All The World’s a Stage: Our Review of ‘Drive My Car’

Posted in Movies, Theatrical, Virtual Cinema, What's Streaming? by - November 26, 2021
All The World’s a Stage: Our Review of ‘Drive My Car’

Most filmmakers can barely get one film right. Director Ryûsuke Hamaguchi directed two this year, and I haven’ seen Wheel of Fortune and Fantasy yet. But it’s safe to say that Drive My Car is near perfect, depicting the length of a section of one’s life and letting its viewers know that its characters have had previous days that feel like the worst they’ve had without making those burdens overbearing. Here, those days come within years of each other, these characters living full lives in between such days. I emphasize those full live to reiterate that these are full characters instead of tropes, regardless of what happens to them and where they go during the film’s almost three hour running time.

It’s only necessary to express those full lives because of what happens more than half an hour into the film. During that time, the protagonist, theatre actor, writer, and director Yūsuke Kafuku (Hidetoshi Nishijima) comes home. Yusuke finds his wife, TV writer Oto (Reika Kirishima) unconscious, the latter eventually dying. He attends her funeral and so does Kōji Takatsuki (Masaki Okada) a younger TV actor whom Oto was having an affair with. He eventually has to return to the stage to play his signature role. That role is as the titular role in Uncle Vanya. But his recent double trauma makes him incapable of finishing a performance.

The writer meets Koji in another city. That city is Hiroshima, where Yusuke is directing a production of Vanya where Koji auditions for Astrov but he gives the actor his signature role. There’s a lot to unpack here. There’s also enough ambiguity that isn’t obtuse and viewers’ interpretations of major things like Hamaguchi’s writing to minor things like costume choices says as much about Drive My Car as it does the viewer. Does Yusuke give Koji the main role to make him fail upward? Are Yusuke’s form fitting shirts and Koji’s flashy running shoes their way of out-alpha-ing each other. This film shows that even artist types aren’t immune to urges like toxic masculinity, as much as they hide those things well or disregard them to find empathy in the people who hurt them.

Nonetheless, Koji is just one of a set of characters in this diverse world. Here viewers meet producers and actors who speak different languages, like Korean, Korean Sign Language, and Tagalog. I have a nitpick that’s not really a nitpick about the film’s use of Tagalog, other than the slight xenophobia that the Japanese actors express to themselves about their non-Japanese cast members. In order for the production’s audience to understand each language, there’s a screen above the stage with supertitles (?) of those languages. The Tagalog supertitles need a few prepositions but its version of the language feels appropriately and hilarious Russian.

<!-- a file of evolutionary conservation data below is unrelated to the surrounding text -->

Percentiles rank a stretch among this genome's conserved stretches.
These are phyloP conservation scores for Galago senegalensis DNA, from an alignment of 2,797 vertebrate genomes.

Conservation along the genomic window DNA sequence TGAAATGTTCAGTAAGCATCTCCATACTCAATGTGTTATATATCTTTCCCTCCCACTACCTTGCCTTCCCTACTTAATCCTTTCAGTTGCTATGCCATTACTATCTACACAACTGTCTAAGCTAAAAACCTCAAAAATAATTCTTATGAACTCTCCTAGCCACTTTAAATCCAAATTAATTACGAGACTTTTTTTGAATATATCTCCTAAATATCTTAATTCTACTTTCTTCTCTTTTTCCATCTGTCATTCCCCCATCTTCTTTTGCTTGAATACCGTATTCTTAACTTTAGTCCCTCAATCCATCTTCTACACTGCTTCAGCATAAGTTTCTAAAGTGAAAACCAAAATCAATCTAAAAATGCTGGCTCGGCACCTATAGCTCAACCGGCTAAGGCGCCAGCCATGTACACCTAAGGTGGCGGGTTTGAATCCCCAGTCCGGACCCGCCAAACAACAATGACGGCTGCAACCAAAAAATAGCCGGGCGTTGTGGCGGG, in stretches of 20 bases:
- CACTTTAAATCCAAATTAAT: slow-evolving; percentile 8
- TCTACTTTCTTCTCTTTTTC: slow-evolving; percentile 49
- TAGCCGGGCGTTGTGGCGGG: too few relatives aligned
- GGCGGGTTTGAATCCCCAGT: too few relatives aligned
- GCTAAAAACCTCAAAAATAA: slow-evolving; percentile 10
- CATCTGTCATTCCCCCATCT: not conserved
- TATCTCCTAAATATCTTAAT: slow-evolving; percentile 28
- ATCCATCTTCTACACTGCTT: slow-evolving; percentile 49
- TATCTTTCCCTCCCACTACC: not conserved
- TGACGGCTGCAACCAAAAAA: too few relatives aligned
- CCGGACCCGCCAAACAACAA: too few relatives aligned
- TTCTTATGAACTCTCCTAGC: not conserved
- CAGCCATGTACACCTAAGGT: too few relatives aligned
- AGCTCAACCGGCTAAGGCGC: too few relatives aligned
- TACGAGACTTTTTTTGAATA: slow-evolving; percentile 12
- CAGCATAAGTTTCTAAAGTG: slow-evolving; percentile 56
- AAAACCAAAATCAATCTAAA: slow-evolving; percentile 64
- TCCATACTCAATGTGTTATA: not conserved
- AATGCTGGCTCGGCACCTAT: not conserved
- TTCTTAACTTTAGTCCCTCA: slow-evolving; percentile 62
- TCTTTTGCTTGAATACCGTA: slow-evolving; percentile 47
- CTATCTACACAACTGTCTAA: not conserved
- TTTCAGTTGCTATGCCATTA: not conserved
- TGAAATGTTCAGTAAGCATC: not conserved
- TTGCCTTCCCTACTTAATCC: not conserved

Anyway, there are different reasons as to why each character feels a certain isolation from the group. One of those characters is Misaki Watari (Toko Miura), who Yusuke reluctantly hires as a driver. He and everyone prefers to treat her as if she’s invisible, but that changes for Yusuke. One of the things I like about Drive My Car, especially with Yusuke and Misaki’s friendly professionalism, is how the film lets Misaki cross the borders between her and him. She listens to a conversation between him and Koji, as Koji reveals something about his relationship with Oto. After dropping Koji off, she takes his side, telling him that she knows liars and Koji isn’t one.

Misaki adds that believing his truth is enough to make him a good person. Kudos to both Hamaguchi’s adaptation of Haruki Murakami’s short story and everyone’s acting. It’s hard to write and say things with the word ‘heart’ and ‘truth’ in them and have that emotional weight. Hamaguchi pulled off something that masters sometimes can’t. And his juxtapositions of wide shots of highways to express how grueling these drives are to the close-ups of Miura’s face reinforces the emotions anyone needs to feel while watching a film.

Drive My Car opens today at the TIFF Bell Lightbox.

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While Paolo Kagaoan is not taking long walks in shrubbed areas, he occasionally watch movies and write about them. His credentials are as follows: he has a double major in English and Art History. This means that, for example, he will gush at the art direction in the Amityville house and will want to live there, which is a terrible idea because that house has ghosts. Follow him @paolokagaoan on Instagram but not while you're working.
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